If you listened closely, you could hear the collective groans of the commercial space community echo through space and time on April 30, 2024. This is the infamous day that the new federal government policy on critical infrastructure (National Security Memorandum 22) was released with nary a mention of space or satellites. For many, this was an affront on the future of the space economy and a plague upon the house of space policy in the United States. 

As the stardust settles after the release of NSM-22, the space community should take a moment to see the opportunity it has been presented. While it is true that space has been left out of NSM-22, and it is also likely true that this was a significant oversight, it should not come as a surprise and should give space operators everywhere the motivation they need to seize this moment and shape their own future in critical infrastructure. 

A shock to none

There have been great expectations among space economy stakeholders that, one fine day, space would be designated as the 17th critical infrastructure sector as proof positive of its value to our great nation. The issue remains in doubt, but the release of NSM-22 without a single mention of space or satellite infrastructure as an element of terrestrial critical infrastructure, or as a systemically important entity quickly dashed those hopes. This development, however, should have come as a shock to no one, given the perception of space in the critical infrastructure community. A review of the publicly available critical infrastructure documents tells a different story. 

Each of the 16 sectors has a sector specific plan that drives how the sector is managed, the newest of which was written in 2016. Of the 16 sectors, only seven mention space at all in their sector specific plan. 

Several of those repurpose the language from the communications sector rather than adding something specifically tailored to space. Meanwhile, none of the sectors mention space in their government coordinating council charters or their sector coordinating council charters, with the lone exception of communications.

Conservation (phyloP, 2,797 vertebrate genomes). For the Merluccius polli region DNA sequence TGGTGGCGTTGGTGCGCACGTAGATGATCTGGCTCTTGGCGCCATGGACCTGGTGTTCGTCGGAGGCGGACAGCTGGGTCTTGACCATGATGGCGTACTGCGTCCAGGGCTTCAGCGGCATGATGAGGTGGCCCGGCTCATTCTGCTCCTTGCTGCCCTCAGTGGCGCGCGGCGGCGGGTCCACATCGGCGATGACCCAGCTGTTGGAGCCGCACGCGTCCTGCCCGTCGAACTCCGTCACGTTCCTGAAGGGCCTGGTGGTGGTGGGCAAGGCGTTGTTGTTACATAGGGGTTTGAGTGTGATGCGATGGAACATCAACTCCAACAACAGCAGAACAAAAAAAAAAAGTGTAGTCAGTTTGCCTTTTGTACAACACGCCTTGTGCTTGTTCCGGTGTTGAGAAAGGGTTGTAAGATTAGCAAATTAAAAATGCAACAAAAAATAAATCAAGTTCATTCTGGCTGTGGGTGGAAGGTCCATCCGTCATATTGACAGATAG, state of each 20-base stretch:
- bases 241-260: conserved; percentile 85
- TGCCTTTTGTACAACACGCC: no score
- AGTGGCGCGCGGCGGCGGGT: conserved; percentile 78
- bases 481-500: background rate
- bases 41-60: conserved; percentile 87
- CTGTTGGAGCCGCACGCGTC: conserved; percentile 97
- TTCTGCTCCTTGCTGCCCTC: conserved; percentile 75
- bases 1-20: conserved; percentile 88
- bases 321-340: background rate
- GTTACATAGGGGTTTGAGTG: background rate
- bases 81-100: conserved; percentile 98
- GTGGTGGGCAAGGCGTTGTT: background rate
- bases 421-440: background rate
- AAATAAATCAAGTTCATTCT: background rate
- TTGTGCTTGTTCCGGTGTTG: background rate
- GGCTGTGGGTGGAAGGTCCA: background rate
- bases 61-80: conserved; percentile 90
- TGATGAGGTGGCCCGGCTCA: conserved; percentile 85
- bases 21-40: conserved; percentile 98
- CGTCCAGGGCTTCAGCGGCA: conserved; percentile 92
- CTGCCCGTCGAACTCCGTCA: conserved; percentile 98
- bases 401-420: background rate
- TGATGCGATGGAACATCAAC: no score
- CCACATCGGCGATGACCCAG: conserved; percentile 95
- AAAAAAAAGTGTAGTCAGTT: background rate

This quick analysis reveals that, outside of the communications sector, the awareness of the impact of space systems on critical infrastructure is minimal at best and non-existent at worst. Agree or disagree, space is just not in the orbit of those involved in critical infrastructure management and strategy, so it should come as no surprise that NSM-22, written by these very individuals, leaves space out entirely. 

Opportunity to shoot for the stars

Had space been named in NSM-22 in any significant way, it would have bound the space community to the parameters of the new policy. While the policy is a welcomed update to a decade-old predecessor, the policy hardly wows with its creative updates and brave initiatives. The sector risk management agency model remains in place and the sectors remain as they were. There are an assortment of studies and directives assigned to various agencies and the role of DHS is solidified. The addition of systemically important entities is new and is noteworthy, but the policy is far from an overhaul of the critical infrastructure policy environment. As such, the inclusion of space would constrain it to a policy framework not designed for the technological advancements, growth potential and geopolitical competition at play in space. Instead, the space community should use this moment to chart a new course. A course unconstrained by terrestrial models and properly catered to the realities and goals of the space economy.